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                                                       Calendar No. 458
107th Congress                                                   Report
 2d Session                                                     107-185




                 June 27, 2002.--Ordered to be printed


   Mr. Bingaman, from the Committee on Energy and Natural Resources, 
                        submitted the following

                              R E P O R T

                        [To accompany H.R. 2234]

    The Committee on Energy and Natural Resources, to which was 
referred the Act (H.R. 2234) to revise the boundary of the 
Tumacacori National Historical Park in the State of Arizona, 
having considered the same, reports favorably thereon without 
amendment and recommends that the Act do pass.


    The purpose of H.R. 2234 is to revise the boundary of the 
Tumacacori National Historical Park in the State of Arizona to 
authorize the addition of approximately 310 acres to the park.

                          Background and Need

    During the latter part of the 17th century, the Jesuit 
missionary Father Eusebio Francisco Kino established several 
missions in what is now northern Mexico and southern Arizona.
    One of the missions established by Father Kino was the 
mission of San Jose de Tumacacori, approximately 45 miles south 
of Tucson. The mission was originally built in the latter part 
of the 17th century and used as a ``visita,'' a site where 
services were occasionally held. Today the site contains a 
church and structures constructed under the direction of Jesuit 
missionaries in the late 1700's and early 1800's.
    President Theodore Roosevelt declared the site a National 
Monument in 1908, and set aside nine acres surrounding the 
mission. In 1990, Tumacacori National Monument was redesignated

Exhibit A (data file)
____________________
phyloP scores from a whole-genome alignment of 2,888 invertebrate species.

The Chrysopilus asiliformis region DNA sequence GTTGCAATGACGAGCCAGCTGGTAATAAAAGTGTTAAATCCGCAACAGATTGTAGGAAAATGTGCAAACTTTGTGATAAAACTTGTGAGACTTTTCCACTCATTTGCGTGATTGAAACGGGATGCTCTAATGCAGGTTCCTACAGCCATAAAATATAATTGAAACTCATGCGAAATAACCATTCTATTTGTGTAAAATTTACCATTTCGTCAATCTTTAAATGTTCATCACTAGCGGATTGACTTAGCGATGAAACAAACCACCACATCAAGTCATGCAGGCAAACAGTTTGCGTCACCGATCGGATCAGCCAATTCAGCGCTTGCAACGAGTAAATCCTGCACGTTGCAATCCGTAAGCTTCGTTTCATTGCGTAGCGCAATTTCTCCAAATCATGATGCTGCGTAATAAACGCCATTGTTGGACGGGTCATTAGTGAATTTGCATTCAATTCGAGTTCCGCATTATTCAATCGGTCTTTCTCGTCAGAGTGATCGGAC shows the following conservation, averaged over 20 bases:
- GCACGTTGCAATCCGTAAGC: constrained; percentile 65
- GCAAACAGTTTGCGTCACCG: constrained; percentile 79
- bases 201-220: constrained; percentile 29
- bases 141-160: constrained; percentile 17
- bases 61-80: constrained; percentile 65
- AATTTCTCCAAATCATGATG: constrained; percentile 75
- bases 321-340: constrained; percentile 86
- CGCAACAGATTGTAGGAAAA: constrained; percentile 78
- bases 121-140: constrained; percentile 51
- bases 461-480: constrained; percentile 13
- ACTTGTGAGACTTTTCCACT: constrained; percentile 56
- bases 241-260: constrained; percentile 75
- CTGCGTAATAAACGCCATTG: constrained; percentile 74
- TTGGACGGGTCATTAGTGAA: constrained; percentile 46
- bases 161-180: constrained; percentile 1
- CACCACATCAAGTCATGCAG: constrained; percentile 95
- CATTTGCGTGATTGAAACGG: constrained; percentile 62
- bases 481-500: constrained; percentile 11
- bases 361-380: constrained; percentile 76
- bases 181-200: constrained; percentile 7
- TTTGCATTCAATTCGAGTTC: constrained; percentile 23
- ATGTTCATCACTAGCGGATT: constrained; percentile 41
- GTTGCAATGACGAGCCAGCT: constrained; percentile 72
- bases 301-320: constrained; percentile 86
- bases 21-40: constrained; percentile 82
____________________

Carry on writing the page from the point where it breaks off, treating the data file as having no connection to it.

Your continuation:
as Tumacacori National Historical Park and the Secretary of the 
Interior acquired the nearby ruins of Los Santos Angeles de 
Guevavi and the Kino visita and rancheria ruins of Calabazas.
    The expansion of the park's boundary would allow the 
National Park Service to enhance the visitor experience at 
Tumacacori, add a living history program with livestock and 
farming, develop more of the Juan Bautista de Anza National 
Historic Trail that now exists on private land between 
Tumacacori and the nearby community of Tubac, and develop and 
expand the outreach of the park and trail with Native American 
groups and local communities.
    The legislation has received the support of the surrounding 
community. The current owners of the land at issue are willing 
sellers and most of the land is already listed for sale.

                          Legislative History

    H.R. 2234, sponsored by Representative Ed Pastor, was 
passed by the House of Representatives on November 28, 2001. 
The Subcommittee on National Parks held a hearing on H.R. 2234 
on February 14, 2002. The Committee on Energy and Natural 
Resources ordered H.R. 2234 favorably reported at its business 
meeting on June 5, 2002.

                        Committee Recommendation

    The Senate Committee on Energy and Natural Resources, in 
open business session on June 5, 2002, by a voice vote of a 
quorum present, recommends that the Senate pass H.R. 2234.

                      Section-by-Section Analysis

    Section 1 entitles the bill ``Tumacacori National 
Historical Park Boundary Revision Act of 2002.''
    Section 2 sets forth the findings and the purposes.
    Section 3 amends section 1(b) of Public Law 101-344 (16 
U.S.C. 410ss(b)) to expand the boundary of the Tumacacori 
National Historical Park by adding two separate parcels, which 
are adjacent to the original Tumacacori unit of the park. The 
addition totals approximately 310 acres.

                   Cost and Budgetary Considerations

    The following estimate of the costs of this measure has